First of all, a direct translation of the Russian would actually leave us with the English title Fathers and Children. There seems to be truth in the altered translation. In the patriarchal (male-dominated) Russian society depicted in the novel, the relationships that dominate the book are those between the fathers, Nikolai Petrovich and Vassily Ivanych, and their sons, Arkady Nikolaevich and Yevgeny Vassilyich. The title instantly focuses us in on these relationships, which lie at the heart of the novel.
To some extent, the father-son relationships are couched in a very particular historical moment. It is Russia, and the year is 1859. A strong humanitarian feeling is rising on behalf of the serfs, who are living in miserable conditions far inferior to those common amongst the peasants of Western Europe. Nikolai Petrovich has already freed many of his serfs, who are now taking advantage of him, and his action is a part of the formal emancipation of the serfs by Tsar Alexander II in 1861. The West is being held up as the location of progress and sophistication, and Russians are considered educated only insofar as they are familiar with the advances of Western Europe.
Both Nikolai Petrovich and Vassily Ivanych make an effort to stay up with the times, to be liberal thinkers and keep pace with their sons' education. Yet when Arkady and Bazarov (Yevgeny Vassilyich) return from school in Petersburg, they have been taken in by a dark new way of thinking. Bazarov is the leader, but Arkady follows his every move. They consider themselves "nihilists," and they do "not take any principle for granted, however much that principle may be revered" (5.57). They believe only in what is useful, and hence admire science at the same time that they detest poetry and romance. Their fathers attempt to understand them, but are also appalled at the radicalism of their beliefs.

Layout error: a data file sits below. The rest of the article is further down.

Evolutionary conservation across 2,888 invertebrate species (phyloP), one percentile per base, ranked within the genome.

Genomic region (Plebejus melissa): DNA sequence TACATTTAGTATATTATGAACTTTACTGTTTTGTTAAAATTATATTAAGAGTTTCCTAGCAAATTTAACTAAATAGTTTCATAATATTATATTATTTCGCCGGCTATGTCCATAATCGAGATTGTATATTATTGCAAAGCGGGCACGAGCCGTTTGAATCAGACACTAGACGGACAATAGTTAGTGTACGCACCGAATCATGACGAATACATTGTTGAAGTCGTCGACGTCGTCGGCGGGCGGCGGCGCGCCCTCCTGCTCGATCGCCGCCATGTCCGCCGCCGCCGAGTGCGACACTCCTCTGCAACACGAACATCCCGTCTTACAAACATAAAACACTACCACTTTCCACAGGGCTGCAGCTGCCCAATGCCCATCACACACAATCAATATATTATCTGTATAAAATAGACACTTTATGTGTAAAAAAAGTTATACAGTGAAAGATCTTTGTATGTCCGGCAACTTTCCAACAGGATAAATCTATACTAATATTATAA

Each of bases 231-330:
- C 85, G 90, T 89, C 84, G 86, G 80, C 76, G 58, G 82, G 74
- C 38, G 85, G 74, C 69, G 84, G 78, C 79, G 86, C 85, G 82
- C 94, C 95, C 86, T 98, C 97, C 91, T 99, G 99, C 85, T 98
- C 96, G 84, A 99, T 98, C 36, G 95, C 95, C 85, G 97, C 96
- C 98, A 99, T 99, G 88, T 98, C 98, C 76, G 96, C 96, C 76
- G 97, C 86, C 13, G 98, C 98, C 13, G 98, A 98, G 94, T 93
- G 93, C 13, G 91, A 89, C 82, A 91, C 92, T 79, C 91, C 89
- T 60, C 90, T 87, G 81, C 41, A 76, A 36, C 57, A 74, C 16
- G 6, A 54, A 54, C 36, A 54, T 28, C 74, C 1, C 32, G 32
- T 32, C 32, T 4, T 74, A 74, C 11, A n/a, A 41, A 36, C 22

When Turgenev's novel was published in 1862, it caused a scandal in Russia because it depicted such an immense gap between one generation and the next, between fathers and their sons. The nature of this gap might best be summed up in the words of Nikolai Petrovich. Attempting to understand the distance between Arkady and himself, he remembers what he once said to his own mother: "Of course, you cannot understand me: we belong to two different generations" (11.121). Not only does the novel depict the lack of understanding between generations, it is willing to consider the frightening possibility raised by Nikolai's statement: that no understanding is possible.
Turgenev's novel is focused, above all, on personal human struggles. For this reason, it transcends its historical moment and becomes a universal tale of the tempestuous (stormy) relationships between parents and their children. The efforts of Nikolai Petrovich and Vassily Ivanych to understand their sons' nihilism can easily be twinned with the universal struggle of fathers to reconcile themselves to their sons' new ways of thinking. Similarly, Arkady and Bazarov's nihilist call to renounce everything captures a universal psychological need: the need for children to define themselves separately from their parents.